Farmers, food advocates to rally for agriculture

They want Transfer of Development Rights program in Clark County




• What: Clark County councilors' weekly meeting.

? When: 6 p.m. today.

? Where: Clark County Public Service Center, 1300 Franklin St., Vancouver.

? Information: <a href=""></a>

• What: Clark County councilors’ weekly meeting.

■ When: 6 p.m. today.

■ Where: Clark County Public Service Center, 1300 Franklin St., Vancouver.

■ Information:

Local farmers and food advocates plan to rally before the Clark County council meeting today to encourage councilors to take action they say will plant the seeds to improve local agriculture for generations to come.

Groups including the Clark County Food System Council and Slow Food Southwest Washington are calling for the county council to develop a Transfer of Development Rights pilot program. According to a Facebook events page, about 20 people plan to attend the rally, which is not connected to any items on the council’s meeting agenda.

TDRs allow rural property owners to sell their rights to develop their land to private developers, allowing for higher-density construction while protecting rural and agricultural land without hindering urban growth.

“If you’re going to have open space, you’re going to have more density someplace else,” said Gordy Euler, deputy director of community planning. “You can’t have one without the other and have a successful TDR.”

In King County, a TDR program has protected 141,500 acres of rural and resource land, according to the county’s website.

Though Clark County has had the ability to launch TDRs since 1994, the county has never actively explored its options for offering the program, Euler said. The options are contained in the county Comprehensive Growth Management Plan.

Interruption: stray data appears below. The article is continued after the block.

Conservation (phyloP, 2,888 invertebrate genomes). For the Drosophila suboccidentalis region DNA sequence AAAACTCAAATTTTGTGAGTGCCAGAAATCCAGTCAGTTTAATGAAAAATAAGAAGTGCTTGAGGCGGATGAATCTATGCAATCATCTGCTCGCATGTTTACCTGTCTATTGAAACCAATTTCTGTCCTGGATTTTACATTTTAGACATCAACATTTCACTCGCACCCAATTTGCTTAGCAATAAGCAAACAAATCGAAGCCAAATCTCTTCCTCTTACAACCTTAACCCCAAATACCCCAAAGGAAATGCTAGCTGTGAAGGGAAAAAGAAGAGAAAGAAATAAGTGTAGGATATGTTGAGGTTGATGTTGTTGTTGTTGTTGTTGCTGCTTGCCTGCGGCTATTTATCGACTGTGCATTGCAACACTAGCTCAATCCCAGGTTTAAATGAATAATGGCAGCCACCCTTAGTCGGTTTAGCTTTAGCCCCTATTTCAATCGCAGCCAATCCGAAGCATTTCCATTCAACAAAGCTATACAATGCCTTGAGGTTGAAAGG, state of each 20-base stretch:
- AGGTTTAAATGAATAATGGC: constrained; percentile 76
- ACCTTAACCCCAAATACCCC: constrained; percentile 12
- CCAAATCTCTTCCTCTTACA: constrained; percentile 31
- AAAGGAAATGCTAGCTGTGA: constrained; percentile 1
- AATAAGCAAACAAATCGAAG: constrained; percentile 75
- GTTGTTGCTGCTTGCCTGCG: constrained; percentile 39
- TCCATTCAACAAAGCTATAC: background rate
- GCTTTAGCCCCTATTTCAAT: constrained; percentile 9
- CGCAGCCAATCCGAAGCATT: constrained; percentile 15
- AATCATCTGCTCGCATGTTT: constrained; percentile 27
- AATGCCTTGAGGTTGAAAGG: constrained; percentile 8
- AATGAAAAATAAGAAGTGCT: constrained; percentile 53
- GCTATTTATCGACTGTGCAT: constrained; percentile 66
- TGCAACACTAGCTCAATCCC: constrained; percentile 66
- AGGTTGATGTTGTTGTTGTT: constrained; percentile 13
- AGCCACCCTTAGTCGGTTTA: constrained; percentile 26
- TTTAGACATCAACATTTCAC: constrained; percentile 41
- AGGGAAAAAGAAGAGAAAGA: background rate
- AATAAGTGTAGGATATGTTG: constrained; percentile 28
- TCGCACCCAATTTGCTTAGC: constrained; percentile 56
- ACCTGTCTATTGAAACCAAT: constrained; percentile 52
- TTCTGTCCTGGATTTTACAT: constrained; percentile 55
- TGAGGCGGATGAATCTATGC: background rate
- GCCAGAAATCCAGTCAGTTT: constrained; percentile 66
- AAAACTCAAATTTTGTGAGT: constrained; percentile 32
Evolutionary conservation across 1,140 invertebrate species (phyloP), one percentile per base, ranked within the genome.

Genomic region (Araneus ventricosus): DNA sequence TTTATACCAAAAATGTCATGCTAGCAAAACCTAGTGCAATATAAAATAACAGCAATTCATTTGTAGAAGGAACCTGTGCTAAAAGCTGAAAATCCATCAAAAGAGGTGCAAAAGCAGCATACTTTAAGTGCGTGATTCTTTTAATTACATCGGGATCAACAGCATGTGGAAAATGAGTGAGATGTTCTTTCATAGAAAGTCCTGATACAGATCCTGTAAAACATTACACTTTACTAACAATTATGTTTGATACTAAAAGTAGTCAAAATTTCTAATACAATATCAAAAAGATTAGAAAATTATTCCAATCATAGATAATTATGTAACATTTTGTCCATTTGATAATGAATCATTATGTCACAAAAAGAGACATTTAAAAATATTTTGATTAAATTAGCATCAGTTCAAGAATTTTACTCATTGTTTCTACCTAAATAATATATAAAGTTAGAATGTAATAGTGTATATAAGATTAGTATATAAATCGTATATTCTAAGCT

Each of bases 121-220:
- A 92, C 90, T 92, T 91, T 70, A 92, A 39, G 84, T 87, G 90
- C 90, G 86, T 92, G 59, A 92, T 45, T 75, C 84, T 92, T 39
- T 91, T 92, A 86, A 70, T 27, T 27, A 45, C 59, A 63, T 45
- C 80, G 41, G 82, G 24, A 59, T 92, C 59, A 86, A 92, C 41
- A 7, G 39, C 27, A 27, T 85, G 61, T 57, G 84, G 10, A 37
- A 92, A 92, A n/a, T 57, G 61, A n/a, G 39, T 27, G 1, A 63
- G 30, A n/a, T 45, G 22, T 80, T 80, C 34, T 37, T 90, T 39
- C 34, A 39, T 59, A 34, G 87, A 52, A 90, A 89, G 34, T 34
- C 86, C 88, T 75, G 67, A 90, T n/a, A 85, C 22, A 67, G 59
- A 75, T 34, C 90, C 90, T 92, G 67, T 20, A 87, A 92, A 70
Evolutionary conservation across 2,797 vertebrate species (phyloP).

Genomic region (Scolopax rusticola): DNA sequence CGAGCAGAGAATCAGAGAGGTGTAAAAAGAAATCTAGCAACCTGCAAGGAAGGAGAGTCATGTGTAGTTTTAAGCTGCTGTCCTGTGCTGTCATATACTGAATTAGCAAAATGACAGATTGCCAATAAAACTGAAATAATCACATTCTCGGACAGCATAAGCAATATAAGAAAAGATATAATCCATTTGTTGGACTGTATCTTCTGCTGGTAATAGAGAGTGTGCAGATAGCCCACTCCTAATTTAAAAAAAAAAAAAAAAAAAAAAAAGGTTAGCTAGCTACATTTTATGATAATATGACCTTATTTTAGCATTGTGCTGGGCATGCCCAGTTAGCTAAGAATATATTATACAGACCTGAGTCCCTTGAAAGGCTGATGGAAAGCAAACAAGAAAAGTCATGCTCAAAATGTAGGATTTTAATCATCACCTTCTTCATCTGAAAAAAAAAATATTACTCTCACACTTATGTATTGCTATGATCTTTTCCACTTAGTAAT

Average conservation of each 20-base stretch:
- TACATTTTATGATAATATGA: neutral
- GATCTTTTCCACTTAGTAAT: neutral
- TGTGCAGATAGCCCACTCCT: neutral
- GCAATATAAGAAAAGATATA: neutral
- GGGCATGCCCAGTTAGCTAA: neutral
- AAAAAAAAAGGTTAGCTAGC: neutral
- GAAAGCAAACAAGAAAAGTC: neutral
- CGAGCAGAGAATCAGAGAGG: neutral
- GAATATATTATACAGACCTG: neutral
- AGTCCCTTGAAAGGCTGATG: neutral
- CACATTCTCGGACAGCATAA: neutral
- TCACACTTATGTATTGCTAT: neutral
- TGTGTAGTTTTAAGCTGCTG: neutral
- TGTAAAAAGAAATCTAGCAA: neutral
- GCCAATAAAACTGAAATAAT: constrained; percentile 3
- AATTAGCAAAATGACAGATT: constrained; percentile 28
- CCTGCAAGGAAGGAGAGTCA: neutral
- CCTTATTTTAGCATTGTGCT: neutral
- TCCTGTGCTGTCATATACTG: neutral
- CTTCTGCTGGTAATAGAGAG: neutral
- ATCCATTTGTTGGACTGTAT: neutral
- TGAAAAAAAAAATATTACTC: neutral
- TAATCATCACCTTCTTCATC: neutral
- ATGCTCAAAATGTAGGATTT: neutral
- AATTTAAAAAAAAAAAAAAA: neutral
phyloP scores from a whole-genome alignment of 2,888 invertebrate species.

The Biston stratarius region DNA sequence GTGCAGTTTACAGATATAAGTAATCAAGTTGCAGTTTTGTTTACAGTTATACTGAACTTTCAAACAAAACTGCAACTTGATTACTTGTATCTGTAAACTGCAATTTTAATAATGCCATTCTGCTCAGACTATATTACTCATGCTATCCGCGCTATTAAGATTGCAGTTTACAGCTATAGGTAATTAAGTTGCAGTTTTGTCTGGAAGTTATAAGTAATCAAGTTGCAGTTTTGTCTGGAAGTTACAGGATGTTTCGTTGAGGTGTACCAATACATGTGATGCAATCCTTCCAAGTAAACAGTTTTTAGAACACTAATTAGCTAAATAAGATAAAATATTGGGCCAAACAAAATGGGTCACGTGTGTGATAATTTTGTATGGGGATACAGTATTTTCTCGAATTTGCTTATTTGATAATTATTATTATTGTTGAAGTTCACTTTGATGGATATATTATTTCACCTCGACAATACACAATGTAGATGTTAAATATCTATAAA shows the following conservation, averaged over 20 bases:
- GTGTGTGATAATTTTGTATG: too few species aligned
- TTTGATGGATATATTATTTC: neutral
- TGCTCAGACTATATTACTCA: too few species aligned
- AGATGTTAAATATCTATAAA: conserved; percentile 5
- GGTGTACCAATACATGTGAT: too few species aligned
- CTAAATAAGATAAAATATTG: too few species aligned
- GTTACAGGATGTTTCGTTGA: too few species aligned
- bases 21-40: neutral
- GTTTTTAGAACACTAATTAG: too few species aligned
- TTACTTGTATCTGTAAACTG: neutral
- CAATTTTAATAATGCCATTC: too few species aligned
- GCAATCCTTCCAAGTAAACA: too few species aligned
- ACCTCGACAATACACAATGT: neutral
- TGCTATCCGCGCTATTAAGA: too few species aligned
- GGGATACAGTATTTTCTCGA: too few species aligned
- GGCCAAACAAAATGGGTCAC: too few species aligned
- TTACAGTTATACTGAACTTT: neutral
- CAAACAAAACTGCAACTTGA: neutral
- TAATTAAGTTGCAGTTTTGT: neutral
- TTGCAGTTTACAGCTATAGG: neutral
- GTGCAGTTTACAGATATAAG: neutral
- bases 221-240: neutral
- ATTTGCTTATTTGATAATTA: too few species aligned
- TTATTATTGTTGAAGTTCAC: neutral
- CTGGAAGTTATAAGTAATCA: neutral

Garrett Hoyt, chair of the Food Systems Council and co-owner with his wife of Five Sprouts Farm in Battle Ground, is among the supporters for a TDR system. Allowing rural landowners and farmers to sell their development rights will help protect their properties from urban growth, he said.

“We’re trying to grow local community and local economy,” Hoyt said.

Warren Neth, director of Slow Food Southwest Washington and a member of the Food System Council, said he’s concerned that farmers’ voices are not being heard as the county develops its Comprehensive Growth Management Plan update.

The proposed Alternative Four, which will de-designate 6,500 acres of already developed agricultural and forest land, may hurt farming in Clark County, he said.

“This is an opportunity to show support for local farms during this comprehensive plan update period,” Neth said.

The rally will begin at 5 p.m. in front of the Clark County Public Service Center at 1300 Franklin St. The council meeting begins at 6 p.m.